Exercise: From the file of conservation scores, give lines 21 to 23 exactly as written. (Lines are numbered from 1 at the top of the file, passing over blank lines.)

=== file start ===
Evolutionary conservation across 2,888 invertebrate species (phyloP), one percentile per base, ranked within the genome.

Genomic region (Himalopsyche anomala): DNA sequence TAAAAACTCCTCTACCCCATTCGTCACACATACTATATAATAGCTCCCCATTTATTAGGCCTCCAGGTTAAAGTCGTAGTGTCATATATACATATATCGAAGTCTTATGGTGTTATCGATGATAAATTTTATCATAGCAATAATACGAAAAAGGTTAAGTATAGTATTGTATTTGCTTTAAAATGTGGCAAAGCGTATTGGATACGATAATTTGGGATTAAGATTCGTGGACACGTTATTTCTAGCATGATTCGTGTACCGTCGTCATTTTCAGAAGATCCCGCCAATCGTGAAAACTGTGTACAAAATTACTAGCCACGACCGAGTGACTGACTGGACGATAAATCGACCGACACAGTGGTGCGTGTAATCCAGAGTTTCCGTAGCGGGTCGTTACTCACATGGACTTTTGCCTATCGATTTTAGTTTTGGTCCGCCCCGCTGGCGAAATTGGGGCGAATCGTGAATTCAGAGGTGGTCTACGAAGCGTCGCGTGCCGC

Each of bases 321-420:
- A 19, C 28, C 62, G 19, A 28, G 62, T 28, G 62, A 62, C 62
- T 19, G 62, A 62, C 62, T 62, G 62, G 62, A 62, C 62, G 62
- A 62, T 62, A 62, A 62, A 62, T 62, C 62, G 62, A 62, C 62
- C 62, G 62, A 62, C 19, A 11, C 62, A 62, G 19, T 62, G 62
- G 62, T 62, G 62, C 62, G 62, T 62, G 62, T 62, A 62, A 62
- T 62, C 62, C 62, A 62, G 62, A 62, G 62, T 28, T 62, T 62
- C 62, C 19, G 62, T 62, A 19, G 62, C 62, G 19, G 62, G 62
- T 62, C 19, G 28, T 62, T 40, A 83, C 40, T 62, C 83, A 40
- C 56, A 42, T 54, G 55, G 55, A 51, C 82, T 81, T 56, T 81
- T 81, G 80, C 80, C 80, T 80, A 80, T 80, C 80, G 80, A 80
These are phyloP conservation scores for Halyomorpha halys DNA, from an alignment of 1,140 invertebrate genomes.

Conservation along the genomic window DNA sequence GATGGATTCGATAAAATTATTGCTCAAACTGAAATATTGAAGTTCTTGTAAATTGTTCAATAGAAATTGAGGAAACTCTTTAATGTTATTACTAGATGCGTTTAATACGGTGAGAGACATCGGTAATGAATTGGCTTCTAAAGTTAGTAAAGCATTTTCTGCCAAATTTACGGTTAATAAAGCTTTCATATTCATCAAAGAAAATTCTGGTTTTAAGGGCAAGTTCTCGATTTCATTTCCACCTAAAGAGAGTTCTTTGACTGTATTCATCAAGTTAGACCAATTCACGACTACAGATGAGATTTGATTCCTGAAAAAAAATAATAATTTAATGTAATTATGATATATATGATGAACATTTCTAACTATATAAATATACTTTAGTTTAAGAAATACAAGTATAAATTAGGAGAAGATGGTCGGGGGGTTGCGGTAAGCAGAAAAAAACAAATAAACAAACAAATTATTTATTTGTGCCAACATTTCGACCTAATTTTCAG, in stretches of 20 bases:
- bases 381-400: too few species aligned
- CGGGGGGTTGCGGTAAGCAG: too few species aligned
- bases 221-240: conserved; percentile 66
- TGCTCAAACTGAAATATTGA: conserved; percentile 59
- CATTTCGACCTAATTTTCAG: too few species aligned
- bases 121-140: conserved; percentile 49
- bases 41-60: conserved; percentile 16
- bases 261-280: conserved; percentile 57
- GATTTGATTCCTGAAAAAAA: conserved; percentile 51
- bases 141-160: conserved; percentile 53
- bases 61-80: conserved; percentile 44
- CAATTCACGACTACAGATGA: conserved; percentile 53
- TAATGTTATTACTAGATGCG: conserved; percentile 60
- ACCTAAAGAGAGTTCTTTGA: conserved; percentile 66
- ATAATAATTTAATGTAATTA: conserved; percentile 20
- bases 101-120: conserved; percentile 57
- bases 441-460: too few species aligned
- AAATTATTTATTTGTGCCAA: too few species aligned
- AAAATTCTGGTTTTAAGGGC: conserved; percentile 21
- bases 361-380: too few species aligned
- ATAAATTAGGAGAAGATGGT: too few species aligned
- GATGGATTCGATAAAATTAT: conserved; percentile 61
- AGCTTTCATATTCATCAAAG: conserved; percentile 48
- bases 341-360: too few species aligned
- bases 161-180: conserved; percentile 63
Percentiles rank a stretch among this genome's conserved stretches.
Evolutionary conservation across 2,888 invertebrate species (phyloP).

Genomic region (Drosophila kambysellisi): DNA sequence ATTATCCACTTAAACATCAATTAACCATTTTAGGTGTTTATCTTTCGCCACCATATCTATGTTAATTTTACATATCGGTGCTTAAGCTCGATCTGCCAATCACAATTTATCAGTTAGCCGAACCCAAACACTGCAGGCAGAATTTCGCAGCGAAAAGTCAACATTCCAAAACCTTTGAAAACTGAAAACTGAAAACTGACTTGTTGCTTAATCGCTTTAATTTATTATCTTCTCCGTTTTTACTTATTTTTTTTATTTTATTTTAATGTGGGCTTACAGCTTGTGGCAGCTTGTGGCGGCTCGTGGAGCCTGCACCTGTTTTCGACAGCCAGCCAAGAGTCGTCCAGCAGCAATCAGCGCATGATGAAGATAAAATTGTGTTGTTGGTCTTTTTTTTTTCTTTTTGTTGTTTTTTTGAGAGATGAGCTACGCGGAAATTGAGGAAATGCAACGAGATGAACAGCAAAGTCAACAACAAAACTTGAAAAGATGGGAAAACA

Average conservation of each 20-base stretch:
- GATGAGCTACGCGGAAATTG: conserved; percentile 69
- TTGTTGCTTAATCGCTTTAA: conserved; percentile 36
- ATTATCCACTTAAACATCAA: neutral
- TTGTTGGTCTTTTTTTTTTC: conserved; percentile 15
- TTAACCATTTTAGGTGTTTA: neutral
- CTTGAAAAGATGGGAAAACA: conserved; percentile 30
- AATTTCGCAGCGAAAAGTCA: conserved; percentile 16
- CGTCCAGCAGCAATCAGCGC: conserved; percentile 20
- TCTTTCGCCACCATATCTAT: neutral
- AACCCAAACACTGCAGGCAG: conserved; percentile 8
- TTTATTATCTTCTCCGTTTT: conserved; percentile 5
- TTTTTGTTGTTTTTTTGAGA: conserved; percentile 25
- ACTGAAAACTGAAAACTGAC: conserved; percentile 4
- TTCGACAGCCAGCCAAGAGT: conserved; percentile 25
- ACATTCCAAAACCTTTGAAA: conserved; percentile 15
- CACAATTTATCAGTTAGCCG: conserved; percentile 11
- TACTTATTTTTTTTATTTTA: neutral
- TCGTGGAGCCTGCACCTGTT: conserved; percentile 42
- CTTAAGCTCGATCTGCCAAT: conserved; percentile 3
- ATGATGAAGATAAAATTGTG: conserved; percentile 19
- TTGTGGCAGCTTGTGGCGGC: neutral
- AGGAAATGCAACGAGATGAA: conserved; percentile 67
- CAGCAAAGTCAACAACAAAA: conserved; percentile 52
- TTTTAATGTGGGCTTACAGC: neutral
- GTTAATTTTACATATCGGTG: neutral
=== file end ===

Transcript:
- bases 121-140: conserved; percentile 49
- bases 41-60: conserved; percentile 16
- bases 261-280: conserved; percentile 57